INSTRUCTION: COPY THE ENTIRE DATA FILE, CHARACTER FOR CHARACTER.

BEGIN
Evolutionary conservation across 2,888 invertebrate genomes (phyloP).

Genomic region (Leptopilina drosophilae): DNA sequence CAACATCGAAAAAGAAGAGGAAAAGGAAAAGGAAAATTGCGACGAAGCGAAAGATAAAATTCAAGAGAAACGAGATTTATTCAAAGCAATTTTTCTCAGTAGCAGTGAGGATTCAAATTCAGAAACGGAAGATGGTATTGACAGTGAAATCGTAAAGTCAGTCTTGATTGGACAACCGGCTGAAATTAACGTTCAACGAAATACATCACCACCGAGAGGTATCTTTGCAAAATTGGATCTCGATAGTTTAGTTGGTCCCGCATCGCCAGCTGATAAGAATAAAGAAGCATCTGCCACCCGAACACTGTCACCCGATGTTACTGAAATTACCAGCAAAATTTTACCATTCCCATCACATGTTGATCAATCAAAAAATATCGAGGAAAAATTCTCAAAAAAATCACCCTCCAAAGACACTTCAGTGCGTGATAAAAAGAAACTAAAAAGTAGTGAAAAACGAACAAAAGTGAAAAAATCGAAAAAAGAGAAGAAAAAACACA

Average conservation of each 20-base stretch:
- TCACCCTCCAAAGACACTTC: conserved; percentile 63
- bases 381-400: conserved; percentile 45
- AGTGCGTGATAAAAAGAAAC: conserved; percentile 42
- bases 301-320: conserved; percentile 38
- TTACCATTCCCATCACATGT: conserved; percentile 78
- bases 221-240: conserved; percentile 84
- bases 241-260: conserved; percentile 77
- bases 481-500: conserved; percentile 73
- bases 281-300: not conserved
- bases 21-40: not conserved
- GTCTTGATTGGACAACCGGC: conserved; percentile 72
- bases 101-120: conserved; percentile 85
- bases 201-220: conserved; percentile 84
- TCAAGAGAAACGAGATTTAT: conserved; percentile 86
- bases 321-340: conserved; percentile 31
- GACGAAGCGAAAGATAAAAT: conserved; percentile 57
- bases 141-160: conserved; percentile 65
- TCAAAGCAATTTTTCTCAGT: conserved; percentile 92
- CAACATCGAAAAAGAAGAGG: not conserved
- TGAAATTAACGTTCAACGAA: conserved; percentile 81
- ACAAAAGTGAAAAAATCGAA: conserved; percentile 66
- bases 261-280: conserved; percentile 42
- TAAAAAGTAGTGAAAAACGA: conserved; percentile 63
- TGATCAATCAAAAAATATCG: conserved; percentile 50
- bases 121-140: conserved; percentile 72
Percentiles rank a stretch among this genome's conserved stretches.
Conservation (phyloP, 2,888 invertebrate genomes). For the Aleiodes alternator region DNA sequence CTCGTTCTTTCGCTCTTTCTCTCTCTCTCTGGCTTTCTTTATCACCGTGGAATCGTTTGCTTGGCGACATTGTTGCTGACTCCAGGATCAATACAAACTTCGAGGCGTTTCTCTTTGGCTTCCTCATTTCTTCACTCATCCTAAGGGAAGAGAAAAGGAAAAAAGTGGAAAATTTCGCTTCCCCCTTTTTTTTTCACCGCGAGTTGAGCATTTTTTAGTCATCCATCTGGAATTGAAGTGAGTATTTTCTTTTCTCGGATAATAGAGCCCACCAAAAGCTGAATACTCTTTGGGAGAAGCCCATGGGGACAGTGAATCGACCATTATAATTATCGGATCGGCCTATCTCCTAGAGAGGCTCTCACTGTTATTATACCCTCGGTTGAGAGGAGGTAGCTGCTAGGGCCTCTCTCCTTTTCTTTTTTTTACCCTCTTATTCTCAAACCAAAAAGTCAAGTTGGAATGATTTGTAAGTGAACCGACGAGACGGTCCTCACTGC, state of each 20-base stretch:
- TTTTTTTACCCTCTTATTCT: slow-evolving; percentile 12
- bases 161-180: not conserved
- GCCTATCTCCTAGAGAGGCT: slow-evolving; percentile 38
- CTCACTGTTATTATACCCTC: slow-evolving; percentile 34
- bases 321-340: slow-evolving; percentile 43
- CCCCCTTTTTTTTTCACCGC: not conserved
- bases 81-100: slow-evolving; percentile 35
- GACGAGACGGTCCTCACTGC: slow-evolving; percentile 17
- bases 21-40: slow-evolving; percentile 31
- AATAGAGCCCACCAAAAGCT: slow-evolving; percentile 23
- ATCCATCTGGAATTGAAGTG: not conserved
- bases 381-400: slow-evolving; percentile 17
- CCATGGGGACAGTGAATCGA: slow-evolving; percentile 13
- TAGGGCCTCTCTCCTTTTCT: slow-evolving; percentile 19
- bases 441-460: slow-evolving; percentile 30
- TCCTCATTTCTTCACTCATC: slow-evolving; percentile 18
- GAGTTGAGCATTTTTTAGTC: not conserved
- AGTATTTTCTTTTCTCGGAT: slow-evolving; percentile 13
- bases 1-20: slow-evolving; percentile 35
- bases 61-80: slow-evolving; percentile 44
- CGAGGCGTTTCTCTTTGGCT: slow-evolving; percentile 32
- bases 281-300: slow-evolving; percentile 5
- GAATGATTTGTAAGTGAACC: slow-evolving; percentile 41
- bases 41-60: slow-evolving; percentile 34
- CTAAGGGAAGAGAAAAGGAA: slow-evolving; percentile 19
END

Evolutionary conservation across 2,888 invertebrate genomes (phyloP).

Genomic region (Leptopilina drosophilae): DNA sequence CAACATCGAAAAAGAAGAGGAAAAGGAAAAGGAAAATTGCGACGAAGCGAAAGATAAAATTCAAGAGAAACGAGATTTATTCAAAGCAATTTTTCTCAGTAGCAGTGAGGATTCAAATTCAGAAACGGAAGATGGTATTGACAGTGAAATCGTAAAGTCAGTCTTGATTGGACAACCGGCTGAAATTAACGTTCAACGAAATACATCACCACCGAGAGGTATCTTTGCAAAATTGGATCTCGATAGTTTAGTTGGTCCCGCATCGCCAGCTGATAAGAATAAAGAAGCATCTGCCACCCGAACACTGTCACCCGATGTTACTGAAATTACCAGCAAAATTTTACCATTCCCATCACATGTTGATCAATCAAAAAATATCGAGGAAAAATTCTCAAAAAAATCACCCTCCAAAGACACTTCAGTGCGTGATAAAAAGAAACTAAAAAGTAGTGAAAAACGAACAAAAGTGAAAAAATCGAAAAAAGAGAAGAAAAAACACA

Average conservation of each 20-base stretch:
- TCACCCTCCAAAGACACTTC: conserved; percentile 63
- bases 381-400: conserved; percentile 45
- AGTGCGTGATAAAAAGAAAC: conserved; percentile 42
- bases 301-320: conserved; percentile 38
- TTACCATTCCCATCACATGT: conserved; percentile 78
- bases 221-240: conserved; percentile 84
- bases 241-260: conserved; percentile 77
- bases 481-500: conserved; percentile 73
- bases 281-300: not conserved
- bases 21-40: not conserved
- GTCTTGATTGGACAACCGGC: conserved; percentile 72
- bases 101-120: conserved; percentile 85
- bases 201-220: conserved; percentile 84
- TCAAGAGAAACGAGATTTAT: conserved; percentile 86
- bases 321-340: conserved; percentile 31
- GACGAAGCGAAAGATAAAAT: conserved; percentile 57
- bases 141-160: conserved; percentile 65
- TCAAAGCAATTTTTCTCAGT: conserved; percentile 92
- CAACATCGAAAAAGAAGAGG: not conserved
- TGAAATTAACGTTCAACGAA: conserved; percentile 81
- ACAAAAGTGAAAAAATCGAA: conserved; percentile 66
- bases 261-280: conserved; percentile 42
- TAAAAAGTAGTGAAAAACGA: conserved; percentile 63
- TGATCAATCAAAAAATATCG: conserved; percentile 50
- bases 121-140: conserved; percentile 72
Percentiles rank a stretch among this genome's conserved stretches.
Conservation (phyloP, 2,888 invertebrate genomes). For the Aleiodes alternator region DNA sequence CTCGTTCTTTCGCTCTTTCTCTCTCTCTCTGGCTTTCTTTATCACCGTGGAATCGTTTGCTTGGCGACATTGTTGCTGACTCCAGGATCAATACAAACTTCGAGGCGTTTCTCTTTGGCTTCCTCATTTCTTCACTCATCCTAAGGGAAGAGAAAAGGAAAAAAGTGGAAAATTTCGCTTCCCCCTTTTTTTTTCACCGCGAGTTGAGCATTTTTTAGTCATCCATCTGGAATTGAAGTGAGTATTTTCTTTTCTCGGATAATAGAGCCCACCAAAAGCTGAATACTCTTTGGGAGAAGCCCATGGGGACAGTGAATCGACCATTATAATTATCGGATCGGCCTATCTCCTAGAGAGGCTCTCACTGTTATTATACCCTCGGTTGAGAGGAGGTAGCTGCTAGGGCCTCTCTCCTTTTCTTTTTTTTACCCTCTTATTCTCAAACCAAAAAGTCAAGTTGGAATGATTTGTAAGTGAACCGACGAGACGGTCCTCACTGC, state of each 20-base stretch:
- TTTTTTTACCCTCTTATTCT: slow-evolving; percentile 12
- bases 161-180: not conserved
- GCCTATCTCCTAGAGAGGCT: slow-evolving; percentile 38
- CTCACTGTTATTATACCCTC: slow-evolving; percentile 34
- bases 321-340: slow-evolving; percentile 43
- CCCCCTTTTTTTTTCACCGC: not conserved
- bases 81-100: slow-evolving; percentile 35
- GACGAGACGGTCCTCACTGC: slow-evolving; percentile 17
- bases 21-40: slow-evolving; percentile 31
- AATAGAGCCCACCAAAAGCT: slow-evolving; percentile 23
- ATCCATCTGGAATTGAAGTG: not conserved
- bases 381-400: slow-evolving; percentile 17
- CCATGGGGACAGTGAATCGA: slow-evolving; percentile 13
- TAGGGCCTCTCTCCTTTTCT: slow-evolving; percentile 19
- bases 441-460: slow-evolving; percentile 30
- TCCTCATTTCTTCACTCATC: slow-evolving; percentile 18
- GAGTTGAGCATTTTTTAGTC: not conserved
- AGTATTTTCTTTTCTCGGAT: slow-evolving; percentile 13
- bases 1-20: slow-evolving; percentile 35
- bases 61-80: slow-evolving; percentile 44
- CGAGGCGTTTCTCTTTGGCT: slow-evolving; percentile 32
- bases 281-300: slow-evolving; percentile 5
- GAATGATTTGTAAGTGAACC: slow-evolving; percentile 41
- bases 41-60: slow-evolving; percentile 34
- CTAAGGGAAGAGAAAAGGAA: slow-evolving; percentile 19